Napa Valley Register: Cru Carneros
Napa wine family welcomes Cru Carneros for a festive lunch
By Sasha Paulsen
Register Features EditorTuesday, October 31, 2006 6:55 AM PST
“It’s one of my favorite dishes in the world,” Amelia Ceja declared as she surveyed the spread at the family winery’s new tasting headquarters in Carneros.
There, on a perfect autumn afternoon, 24 young food and wine professionals were gathered around the outdoor kitchen where the Ceja family had set out all the fixings for tostadas in what one guest called “a serious spread.”
Amelia, the petite and tireless president of Ceja, explained that this feast was the creation of three generations of Cejas, who’d been at work all morning in the winery kitchen. Putting the final touches on the lunch were Amelia’s mother-in-law, Juanita; her sister-in-law, Mónica Ceja; and her son, Ariel — the new general manager of Ceja enterprises — along with a hard-working member of the Ceja team, Mónica Casillas. Pedro Ceja, Amelia’s engineer husband, was pouring wines. Amelia’s mother had earlier made somewhere between 130 and 140 tortillas, frying them crispy “in just a little olive oil.”
“As you can see,” Amelia said, “this is a real family affair.”
The lunch was just one stop for those taking part in Cru Carneros, a 24-hour wine immersion sponsored by the Carneros Wine Alliance. It’s the second year the group invited “the next generation” of sommeliers and others from the industry to leave their restaurants, shops or wine bars and spend some time in the vineyards and wineries, trying out their winemaking skills. The event had begun the night before when previous participants gathered to taste the wine they’d made in 2005.
Early Monday morning, the new group was out in Hyde vineyards, harvesting their own pinot noir grapes. Larry Hyde drove the ton of grapes they’d picked to Havens Winery, where the participants watched their grapes go through the destemmer — something Kirby Banta, beverage manager for the Carneros Inn, described as “an adult Willy Wonka deal.”
The group got a taste — literally — of the kind of decisions winemakers face. Working with winemaker Michael Havens, they had to decide whether the wine they would make from their grapes would use cultured yeast or “yeast as we find it,” depending on the wild yeast naturally present to fully ferment the wine. “If you want to do something radical,” Havens told them, “non-inoculated is the way to go.” They went with the wild. They also had to decide whether to use 1, 2 or 3-year-old barrels, which necessitated a tasting of wine being aged in these different barrels.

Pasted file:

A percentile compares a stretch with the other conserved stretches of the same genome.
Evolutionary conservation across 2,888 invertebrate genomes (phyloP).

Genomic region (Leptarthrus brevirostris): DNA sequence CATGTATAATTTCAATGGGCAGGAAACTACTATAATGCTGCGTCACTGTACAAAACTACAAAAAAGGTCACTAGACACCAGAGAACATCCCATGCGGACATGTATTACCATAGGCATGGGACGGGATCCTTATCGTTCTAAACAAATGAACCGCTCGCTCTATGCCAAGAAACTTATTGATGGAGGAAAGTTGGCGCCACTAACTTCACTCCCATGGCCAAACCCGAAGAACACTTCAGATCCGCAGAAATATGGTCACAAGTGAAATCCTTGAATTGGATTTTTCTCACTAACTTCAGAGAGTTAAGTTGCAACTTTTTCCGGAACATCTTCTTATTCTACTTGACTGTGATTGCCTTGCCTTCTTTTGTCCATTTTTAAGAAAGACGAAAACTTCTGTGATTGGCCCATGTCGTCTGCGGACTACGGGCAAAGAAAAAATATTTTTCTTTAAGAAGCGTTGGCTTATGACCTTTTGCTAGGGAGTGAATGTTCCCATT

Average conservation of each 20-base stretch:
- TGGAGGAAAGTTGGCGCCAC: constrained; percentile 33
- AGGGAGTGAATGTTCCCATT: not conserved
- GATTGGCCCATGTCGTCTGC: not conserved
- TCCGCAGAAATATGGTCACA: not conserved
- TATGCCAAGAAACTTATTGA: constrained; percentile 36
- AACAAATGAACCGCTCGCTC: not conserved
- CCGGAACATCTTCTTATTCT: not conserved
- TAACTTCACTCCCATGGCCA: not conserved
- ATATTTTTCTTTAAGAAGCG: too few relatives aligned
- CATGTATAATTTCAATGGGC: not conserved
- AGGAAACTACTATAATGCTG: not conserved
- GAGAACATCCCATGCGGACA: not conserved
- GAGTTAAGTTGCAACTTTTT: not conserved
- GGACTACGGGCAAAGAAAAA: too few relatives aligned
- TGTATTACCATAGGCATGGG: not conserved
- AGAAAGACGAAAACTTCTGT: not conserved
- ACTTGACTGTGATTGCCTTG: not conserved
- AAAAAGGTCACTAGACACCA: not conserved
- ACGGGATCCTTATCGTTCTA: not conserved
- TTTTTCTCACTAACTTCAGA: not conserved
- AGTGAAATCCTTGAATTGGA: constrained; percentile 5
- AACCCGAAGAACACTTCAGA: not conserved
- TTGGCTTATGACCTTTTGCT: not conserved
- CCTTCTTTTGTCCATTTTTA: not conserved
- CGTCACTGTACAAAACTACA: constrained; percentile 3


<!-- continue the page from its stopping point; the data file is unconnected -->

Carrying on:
“It gives you a great impression of how really difficult it is to make great wine,” said Rose Krieg, the assistant general manager and wine buyer for Julia’s Kitchen at Copia.
This group will monitor the progress of their wine throughout the next year as it ferments and is bottled, and they will gather a year from now to taste the fruits of their decisions in their wine.
“We’re very serious about this program,” said Phyllis Gillis, director of the Alliance who noted that the participants are “hand-selected” to participate in the free program. “We believe we have a responsibility to educate the younger generation of wine professionals into the process.”
At lunch however, the most difficult decision they had to make was what to put on their tostada from the bountiful array beneath the Cejas’ olive trees. The Cejas just recently transformed a 90-year-old cottage adjacent to their vineyards into this new reception space and tasting room “all in the style of Mexico,” Amelia explained. Pedro designed the gardens, she said. “He is so creative.”
The meal began with a salmon ceviche served on endive. “I highly recommend this with a red wine,” Amelia suggested. It is, indeed, a splendid pairing.
The showpiece however was the tostada makings. The Cejas had added a colorful assortment of vegetables and fruits to augment the standard tostada fixings of refried beans and meats — in this case, a Pollo en Mole, shredded chicken and caramelized onions in a subtle mole sauce, and Picadello de Res, slow-cooked shredded beef with onions, tomatoes and dry pasilla chiles. Lightly steamed carrots, potatoes and squash, and sliced fresh cucumbers, oranges and chayote, a gourd-like fruit, were among the choices, along with guacamole, green and red salsas, Mexican fresh cheese and creme fraiche.
“It’s all about what you want to put on it,” Amelia explained to the gathered group who also listened to a panel discussion with chefs Pablo Jacinto from Cindy’s Backstreet Kitchen, Kimball Jones from the Carneros Inn and Annalien, chef and owner of the popular Vietnamese resturant in Napa of the same name.
Dessert was a flan, a Spanish version of creme caramel, in which the milk and eggs — Amelia adds an almond infusion to hers — is poured into a baking dish that has been coated in caramel. The baking dish is placed in a “baño Maria,” a larger dish with water, and placed in the oven. To serve it, Amelia flipped it out of its dish in front of the enthusiastic lunch group. It was accompanied by a blueberry salsa.
Part of the learning experience of the lunch was to explore wine pairings of the meal with wines from Carneros vintners. “Carneros wines are so subtle, so well-balanced, they pair so well with food,” Amelia noted.
It did appear, however, that the main focus of this learning experience was enjoyment of food, wine and company, but then, isn’t that an essential element, really, in this field?